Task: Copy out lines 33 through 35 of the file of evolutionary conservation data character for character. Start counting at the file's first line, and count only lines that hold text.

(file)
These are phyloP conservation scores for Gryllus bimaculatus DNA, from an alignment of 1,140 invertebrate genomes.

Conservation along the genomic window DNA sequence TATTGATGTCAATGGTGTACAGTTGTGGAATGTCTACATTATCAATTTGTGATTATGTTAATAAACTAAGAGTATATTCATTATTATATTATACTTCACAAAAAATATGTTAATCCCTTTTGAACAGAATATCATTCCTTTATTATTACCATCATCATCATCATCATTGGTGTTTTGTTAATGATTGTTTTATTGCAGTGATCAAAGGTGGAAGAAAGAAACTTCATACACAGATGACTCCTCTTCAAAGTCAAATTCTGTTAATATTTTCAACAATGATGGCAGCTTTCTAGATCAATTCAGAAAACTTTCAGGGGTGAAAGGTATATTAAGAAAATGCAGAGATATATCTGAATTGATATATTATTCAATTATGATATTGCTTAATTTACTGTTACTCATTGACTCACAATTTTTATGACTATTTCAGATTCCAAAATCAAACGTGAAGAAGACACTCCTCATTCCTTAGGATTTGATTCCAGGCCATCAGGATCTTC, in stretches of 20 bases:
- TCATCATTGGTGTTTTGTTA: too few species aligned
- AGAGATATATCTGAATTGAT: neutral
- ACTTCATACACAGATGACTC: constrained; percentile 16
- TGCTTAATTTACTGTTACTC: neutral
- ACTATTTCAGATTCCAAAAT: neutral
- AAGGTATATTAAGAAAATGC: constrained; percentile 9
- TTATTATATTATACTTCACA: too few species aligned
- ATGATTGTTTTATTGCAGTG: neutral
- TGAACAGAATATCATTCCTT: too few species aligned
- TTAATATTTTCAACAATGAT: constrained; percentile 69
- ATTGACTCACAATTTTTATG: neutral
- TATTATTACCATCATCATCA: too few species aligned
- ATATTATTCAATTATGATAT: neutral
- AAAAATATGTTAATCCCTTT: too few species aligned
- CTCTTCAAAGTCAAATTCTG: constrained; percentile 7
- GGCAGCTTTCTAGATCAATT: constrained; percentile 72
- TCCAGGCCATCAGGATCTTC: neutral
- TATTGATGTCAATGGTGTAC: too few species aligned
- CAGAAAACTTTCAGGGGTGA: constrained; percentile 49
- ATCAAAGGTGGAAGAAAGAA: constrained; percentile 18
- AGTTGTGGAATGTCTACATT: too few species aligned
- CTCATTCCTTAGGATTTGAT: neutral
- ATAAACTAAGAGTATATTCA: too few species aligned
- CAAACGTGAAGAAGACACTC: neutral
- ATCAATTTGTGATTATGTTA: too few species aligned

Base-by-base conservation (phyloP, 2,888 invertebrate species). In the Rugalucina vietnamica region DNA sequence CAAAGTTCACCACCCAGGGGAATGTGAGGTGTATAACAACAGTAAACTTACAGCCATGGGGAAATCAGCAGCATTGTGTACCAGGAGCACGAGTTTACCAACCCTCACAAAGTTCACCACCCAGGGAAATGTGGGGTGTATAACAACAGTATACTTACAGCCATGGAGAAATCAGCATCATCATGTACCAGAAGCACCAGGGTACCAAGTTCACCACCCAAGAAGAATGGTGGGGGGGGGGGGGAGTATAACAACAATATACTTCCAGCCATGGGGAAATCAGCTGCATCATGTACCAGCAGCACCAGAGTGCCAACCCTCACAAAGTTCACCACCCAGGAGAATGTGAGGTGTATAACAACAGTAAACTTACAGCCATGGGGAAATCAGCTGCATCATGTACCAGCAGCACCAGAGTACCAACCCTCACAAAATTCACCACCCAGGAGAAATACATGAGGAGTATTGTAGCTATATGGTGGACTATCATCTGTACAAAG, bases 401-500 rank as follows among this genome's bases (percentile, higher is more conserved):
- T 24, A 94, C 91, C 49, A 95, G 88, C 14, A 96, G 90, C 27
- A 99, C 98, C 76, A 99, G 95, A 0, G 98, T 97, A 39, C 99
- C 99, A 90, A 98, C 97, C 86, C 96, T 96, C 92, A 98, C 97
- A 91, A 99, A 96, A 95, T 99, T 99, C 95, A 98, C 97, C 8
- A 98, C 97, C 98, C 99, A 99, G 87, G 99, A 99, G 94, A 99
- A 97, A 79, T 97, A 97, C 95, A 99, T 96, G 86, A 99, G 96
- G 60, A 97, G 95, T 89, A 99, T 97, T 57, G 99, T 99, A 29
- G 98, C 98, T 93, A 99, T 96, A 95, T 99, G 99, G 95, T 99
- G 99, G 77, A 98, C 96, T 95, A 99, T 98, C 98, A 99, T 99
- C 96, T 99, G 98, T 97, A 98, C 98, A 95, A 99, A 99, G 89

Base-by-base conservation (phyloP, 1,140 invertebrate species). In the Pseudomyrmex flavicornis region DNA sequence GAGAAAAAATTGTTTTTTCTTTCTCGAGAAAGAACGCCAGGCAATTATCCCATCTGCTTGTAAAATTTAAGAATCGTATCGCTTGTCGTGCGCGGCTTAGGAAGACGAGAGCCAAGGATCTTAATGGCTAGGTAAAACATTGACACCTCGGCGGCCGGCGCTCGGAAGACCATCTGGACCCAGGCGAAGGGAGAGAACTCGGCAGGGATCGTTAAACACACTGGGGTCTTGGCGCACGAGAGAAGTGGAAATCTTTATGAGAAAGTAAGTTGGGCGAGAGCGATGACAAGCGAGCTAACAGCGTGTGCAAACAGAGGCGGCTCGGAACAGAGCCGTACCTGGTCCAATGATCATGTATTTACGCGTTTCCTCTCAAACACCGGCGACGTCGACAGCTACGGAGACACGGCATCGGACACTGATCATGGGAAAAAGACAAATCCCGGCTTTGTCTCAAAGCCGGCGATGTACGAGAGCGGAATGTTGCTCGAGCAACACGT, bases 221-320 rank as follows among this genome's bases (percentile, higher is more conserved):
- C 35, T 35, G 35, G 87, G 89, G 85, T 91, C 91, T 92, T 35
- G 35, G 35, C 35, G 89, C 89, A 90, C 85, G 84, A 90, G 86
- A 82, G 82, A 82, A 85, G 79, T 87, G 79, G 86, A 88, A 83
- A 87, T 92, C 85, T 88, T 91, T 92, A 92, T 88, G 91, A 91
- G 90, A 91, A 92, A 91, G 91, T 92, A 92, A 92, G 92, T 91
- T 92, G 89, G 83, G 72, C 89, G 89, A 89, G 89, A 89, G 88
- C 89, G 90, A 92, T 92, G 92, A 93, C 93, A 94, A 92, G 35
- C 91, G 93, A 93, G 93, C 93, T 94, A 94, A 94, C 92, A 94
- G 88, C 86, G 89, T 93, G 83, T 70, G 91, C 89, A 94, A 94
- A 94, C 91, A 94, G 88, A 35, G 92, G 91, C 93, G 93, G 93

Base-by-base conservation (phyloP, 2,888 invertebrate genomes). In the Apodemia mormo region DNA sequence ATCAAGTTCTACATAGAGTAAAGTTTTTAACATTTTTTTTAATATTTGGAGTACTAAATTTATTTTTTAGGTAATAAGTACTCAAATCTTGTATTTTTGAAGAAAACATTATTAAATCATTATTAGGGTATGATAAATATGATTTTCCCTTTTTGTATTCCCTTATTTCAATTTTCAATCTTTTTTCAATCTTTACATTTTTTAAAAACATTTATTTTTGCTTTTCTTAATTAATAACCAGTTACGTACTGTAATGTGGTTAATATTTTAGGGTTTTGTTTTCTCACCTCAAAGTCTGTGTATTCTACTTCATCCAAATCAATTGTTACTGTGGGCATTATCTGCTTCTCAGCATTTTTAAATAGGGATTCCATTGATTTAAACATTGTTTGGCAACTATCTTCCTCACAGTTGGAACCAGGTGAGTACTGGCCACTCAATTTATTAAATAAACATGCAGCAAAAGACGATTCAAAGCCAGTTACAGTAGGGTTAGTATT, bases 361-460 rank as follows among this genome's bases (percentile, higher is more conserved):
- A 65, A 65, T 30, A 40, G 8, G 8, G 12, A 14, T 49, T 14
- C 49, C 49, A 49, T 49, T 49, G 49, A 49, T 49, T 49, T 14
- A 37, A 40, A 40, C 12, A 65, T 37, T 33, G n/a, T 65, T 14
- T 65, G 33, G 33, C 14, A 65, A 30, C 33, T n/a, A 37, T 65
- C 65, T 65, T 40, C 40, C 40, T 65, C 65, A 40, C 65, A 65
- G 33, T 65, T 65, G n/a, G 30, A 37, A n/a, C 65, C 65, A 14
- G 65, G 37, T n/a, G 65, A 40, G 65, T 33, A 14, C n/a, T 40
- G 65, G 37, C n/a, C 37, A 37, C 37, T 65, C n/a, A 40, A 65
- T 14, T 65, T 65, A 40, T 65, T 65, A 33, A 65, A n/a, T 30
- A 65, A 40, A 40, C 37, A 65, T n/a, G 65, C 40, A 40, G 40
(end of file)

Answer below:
- A 98, C 97, C 98, C 99, A 99, G 87, G 99, A 99, G 94, A 99
- A 97, A 79, T 97, A 97, C 95, A 99, T 96, G 86, A 99, G 96
- G 60, A 97, G 95, T 89, A 99, T 97, T 57, G 99, T 99, A 29